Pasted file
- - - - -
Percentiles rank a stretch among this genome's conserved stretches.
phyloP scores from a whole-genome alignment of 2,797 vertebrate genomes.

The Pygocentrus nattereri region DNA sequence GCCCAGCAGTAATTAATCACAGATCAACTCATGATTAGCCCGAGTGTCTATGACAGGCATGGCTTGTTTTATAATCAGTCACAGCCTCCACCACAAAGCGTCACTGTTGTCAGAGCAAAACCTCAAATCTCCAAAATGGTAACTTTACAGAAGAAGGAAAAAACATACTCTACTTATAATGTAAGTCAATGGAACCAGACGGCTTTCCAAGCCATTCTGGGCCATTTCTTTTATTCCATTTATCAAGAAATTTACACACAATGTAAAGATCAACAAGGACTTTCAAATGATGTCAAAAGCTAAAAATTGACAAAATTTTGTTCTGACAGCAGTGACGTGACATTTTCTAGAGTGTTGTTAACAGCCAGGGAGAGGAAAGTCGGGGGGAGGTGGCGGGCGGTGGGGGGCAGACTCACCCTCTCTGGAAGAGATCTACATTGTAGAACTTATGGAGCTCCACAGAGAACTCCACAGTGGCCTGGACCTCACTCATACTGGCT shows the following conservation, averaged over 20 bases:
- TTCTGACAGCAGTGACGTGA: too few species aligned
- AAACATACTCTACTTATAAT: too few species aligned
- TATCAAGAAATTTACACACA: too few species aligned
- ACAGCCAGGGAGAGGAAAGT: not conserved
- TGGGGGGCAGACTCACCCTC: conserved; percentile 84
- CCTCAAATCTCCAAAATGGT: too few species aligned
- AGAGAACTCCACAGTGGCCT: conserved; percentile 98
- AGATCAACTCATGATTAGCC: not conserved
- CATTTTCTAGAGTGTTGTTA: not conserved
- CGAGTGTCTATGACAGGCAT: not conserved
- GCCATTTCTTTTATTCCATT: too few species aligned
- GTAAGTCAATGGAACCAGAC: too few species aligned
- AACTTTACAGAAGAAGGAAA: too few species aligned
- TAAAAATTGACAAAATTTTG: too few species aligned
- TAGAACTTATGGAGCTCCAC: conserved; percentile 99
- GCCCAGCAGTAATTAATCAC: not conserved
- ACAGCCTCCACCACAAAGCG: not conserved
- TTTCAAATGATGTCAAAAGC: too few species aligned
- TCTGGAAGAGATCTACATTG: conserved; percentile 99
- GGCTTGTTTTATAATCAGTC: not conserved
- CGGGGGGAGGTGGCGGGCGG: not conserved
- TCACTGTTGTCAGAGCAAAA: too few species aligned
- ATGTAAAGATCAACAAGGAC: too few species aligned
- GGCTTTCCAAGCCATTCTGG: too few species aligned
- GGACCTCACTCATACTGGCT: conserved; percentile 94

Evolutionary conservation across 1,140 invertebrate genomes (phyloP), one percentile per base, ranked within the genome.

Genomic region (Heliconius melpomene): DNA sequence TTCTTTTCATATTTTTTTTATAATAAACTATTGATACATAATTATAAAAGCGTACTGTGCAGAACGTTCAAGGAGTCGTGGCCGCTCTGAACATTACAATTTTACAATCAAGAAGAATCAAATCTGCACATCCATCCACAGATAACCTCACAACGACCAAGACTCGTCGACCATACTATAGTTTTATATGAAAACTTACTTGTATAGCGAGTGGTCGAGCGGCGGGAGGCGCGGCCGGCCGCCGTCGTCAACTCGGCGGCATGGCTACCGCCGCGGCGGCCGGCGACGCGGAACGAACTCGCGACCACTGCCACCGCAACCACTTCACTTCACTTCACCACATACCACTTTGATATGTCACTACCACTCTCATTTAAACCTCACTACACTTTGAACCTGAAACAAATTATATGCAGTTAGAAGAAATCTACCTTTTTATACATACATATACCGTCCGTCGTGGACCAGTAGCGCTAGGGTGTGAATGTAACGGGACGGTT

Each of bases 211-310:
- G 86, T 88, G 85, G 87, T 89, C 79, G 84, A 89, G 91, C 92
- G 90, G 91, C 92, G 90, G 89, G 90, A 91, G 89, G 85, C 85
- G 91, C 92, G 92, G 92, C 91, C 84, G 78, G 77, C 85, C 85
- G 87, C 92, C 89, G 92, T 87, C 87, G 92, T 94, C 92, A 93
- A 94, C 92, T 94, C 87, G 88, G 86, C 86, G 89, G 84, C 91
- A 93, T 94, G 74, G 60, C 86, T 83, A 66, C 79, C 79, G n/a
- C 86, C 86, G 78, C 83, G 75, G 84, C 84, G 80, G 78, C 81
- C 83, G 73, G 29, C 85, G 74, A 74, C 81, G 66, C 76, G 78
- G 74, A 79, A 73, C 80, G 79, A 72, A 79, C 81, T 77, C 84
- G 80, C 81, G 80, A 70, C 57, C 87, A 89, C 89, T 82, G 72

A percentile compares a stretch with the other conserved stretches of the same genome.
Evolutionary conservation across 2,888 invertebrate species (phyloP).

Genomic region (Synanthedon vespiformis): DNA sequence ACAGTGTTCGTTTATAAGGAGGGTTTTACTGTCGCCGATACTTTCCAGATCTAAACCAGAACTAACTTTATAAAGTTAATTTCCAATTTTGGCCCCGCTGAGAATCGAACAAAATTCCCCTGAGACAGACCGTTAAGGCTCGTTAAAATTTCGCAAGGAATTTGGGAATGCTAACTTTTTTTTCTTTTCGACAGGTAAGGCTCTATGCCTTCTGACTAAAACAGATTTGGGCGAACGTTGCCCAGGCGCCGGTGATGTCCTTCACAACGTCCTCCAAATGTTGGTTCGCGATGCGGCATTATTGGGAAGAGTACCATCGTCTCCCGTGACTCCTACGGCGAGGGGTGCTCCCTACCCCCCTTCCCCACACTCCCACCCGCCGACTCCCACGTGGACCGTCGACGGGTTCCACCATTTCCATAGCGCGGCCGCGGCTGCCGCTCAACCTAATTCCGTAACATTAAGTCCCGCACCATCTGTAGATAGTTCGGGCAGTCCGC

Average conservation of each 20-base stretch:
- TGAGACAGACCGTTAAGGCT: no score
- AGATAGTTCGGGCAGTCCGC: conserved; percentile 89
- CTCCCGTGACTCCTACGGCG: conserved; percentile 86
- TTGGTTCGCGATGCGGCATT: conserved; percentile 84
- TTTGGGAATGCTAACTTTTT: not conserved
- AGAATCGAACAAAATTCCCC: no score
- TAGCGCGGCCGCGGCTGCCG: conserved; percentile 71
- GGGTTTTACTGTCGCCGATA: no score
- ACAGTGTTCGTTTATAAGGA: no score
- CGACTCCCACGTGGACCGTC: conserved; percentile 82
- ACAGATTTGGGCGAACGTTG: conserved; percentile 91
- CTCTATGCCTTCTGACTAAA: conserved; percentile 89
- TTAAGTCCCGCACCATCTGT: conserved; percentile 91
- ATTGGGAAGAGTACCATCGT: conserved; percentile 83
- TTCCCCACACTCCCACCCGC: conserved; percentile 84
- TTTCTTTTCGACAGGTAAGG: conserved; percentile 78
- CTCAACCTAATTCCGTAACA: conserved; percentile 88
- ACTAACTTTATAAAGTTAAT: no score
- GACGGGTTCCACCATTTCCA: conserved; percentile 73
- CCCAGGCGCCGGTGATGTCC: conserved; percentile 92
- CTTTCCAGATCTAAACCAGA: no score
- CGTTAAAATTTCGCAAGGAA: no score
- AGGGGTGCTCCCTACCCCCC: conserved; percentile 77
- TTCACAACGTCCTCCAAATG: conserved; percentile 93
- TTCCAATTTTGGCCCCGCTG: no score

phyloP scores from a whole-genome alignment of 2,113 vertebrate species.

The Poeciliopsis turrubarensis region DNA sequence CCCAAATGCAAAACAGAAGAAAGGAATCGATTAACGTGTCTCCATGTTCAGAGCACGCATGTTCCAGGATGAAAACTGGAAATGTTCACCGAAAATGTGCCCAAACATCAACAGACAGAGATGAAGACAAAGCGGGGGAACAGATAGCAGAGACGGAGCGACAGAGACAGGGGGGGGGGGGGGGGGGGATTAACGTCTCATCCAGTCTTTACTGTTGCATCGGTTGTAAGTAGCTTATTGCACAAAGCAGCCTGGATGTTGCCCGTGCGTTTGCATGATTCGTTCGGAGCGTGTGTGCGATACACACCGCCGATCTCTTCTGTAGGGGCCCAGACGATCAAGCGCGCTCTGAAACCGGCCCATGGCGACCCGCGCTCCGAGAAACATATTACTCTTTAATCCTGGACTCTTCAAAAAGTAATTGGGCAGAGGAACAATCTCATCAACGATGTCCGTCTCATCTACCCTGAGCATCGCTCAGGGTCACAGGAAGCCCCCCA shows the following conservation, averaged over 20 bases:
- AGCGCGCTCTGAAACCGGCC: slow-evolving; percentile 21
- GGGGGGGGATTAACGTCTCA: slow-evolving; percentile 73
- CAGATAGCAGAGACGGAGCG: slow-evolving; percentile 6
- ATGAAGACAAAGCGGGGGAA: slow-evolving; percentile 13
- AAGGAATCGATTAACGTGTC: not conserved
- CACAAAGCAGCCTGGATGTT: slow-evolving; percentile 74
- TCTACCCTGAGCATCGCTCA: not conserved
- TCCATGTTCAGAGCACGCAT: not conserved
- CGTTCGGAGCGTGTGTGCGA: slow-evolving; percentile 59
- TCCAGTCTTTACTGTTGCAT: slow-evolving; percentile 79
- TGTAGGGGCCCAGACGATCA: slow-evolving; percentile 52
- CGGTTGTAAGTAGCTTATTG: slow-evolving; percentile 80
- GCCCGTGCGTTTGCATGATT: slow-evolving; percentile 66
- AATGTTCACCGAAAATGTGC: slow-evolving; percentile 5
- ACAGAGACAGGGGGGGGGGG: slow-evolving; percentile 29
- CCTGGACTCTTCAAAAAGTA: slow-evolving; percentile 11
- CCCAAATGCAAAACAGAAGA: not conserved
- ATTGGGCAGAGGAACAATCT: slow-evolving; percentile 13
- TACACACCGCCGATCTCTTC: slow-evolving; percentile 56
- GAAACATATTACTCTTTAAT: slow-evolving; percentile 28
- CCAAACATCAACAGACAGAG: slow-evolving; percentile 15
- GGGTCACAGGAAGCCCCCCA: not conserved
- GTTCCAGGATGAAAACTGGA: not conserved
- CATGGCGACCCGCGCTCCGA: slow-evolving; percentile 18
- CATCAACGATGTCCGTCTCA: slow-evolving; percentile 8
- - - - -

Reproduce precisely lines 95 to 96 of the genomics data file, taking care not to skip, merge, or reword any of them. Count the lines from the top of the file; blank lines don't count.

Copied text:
- GTTCCAGGATGAAAACTGGA: not conserved
- CATGGCGACCCGCGCTCCGA: slow-evolving; percentile 18